In the framework of the World Psoriasis Day, which this year’s theme is “Breaking Barriers” (http://www.worldpsoriasisday.com/), the International Federation of Psoriasis Association (IFPA) aims to raise awareness, fight prejudices and gain access to proper diagnosis for people with psoriasis. Almirall wants to join this purpose by launching ‘Not Today’, a story included in its project “Derma Stories”, which falls within the global “Shared Skin Initiative” campaign. The main aim of this scheme is to raise awareness of this dermatological conditions so that society can recognize the social and emotional impact this disease can cause in the quality of life of those patients and their families, as it affects more than 125 million people worldwide.
‘Not Today’ is the story of two young friends who are texting each other about going to a party for which they have both been preparing for months, however, one of the girls no longer feels like going to the party as she has a psoriasis outbreak.
Psoriasis can interfere with daily life and negatively impact social interaction and participation. Many psoriasis patients can become embarrassed about their condition and withdraw themselves from the outside world because of flaking, or scabs that may appear on their skin, alongside other symptoms. Furthermore, this illness has a high psychological cost because some of the worst effects of psoriasis are emotional: 91% of psoriasis patients suffer from low self-esteem issues and 54% suffer from depression.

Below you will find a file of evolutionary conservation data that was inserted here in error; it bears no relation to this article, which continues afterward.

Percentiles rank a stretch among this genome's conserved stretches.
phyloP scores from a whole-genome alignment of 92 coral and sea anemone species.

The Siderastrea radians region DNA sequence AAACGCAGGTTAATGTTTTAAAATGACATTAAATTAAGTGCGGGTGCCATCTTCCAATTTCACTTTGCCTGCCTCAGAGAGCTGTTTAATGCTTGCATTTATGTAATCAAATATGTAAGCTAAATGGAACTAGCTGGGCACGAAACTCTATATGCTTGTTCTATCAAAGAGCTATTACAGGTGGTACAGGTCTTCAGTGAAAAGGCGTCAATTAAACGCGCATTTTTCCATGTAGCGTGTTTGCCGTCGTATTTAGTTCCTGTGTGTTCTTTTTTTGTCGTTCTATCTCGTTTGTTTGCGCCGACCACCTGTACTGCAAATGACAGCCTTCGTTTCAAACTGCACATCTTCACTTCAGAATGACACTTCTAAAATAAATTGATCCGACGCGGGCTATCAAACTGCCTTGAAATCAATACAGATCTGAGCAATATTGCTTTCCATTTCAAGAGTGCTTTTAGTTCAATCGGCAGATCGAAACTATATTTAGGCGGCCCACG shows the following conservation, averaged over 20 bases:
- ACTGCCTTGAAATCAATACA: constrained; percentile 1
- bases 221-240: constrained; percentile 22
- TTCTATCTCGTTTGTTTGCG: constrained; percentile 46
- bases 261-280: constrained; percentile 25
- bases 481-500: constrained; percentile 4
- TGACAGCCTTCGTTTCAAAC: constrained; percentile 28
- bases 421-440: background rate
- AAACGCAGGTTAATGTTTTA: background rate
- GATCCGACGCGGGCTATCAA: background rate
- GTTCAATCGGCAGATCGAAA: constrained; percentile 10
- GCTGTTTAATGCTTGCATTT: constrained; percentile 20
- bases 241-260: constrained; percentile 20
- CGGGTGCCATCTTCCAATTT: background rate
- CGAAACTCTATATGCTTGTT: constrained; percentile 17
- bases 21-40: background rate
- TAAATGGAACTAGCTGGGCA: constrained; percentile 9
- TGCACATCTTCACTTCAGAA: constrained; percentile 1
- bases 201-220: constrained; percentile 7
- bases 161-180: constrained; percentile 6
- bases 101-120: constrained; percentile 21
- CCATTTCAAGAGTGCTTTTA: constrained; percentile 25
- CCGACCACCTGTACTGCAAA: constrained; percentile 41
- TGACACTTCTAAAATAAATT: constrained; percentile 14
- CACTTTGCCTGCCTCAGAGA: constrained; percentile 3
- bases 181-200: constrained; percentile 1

According to a recent study conducted in the US, 98% of psoriasis patients reported that psoriasis impacted on their emotional life, 94% on their social life, 70% on family life, 68% on their professional career, 38% on physical functioning, 17% on sexual intimacy, and 21% on their educational life.
Many psoriasis sufferers state that their condition interferes with their capacity to enjoy life, demonstrating the extent to which psoriasis restricts quality of life. Other daily struggles faced by psoriasis patients include having to adapt clothing choices, bathing routine and sporting activities.
The lost opportunities and the burden from the disease over a significant portion of a lifetime can be cumulative and in many cases are irreversible. Furthermore, their inability to work due to psoriasis increases with psoriasis severity. Therefore, patients suffering from the severe form of the disease report a greater number of days absent from work or school.
In addition, psoriasis patients are frequently stigmatized and excluded from normal social environments, including schools, workplaces and swimming pools. As a result, they often avoid social activities and commonly report experiencing loneliness, isolation, feelings of being unattractive and frustration.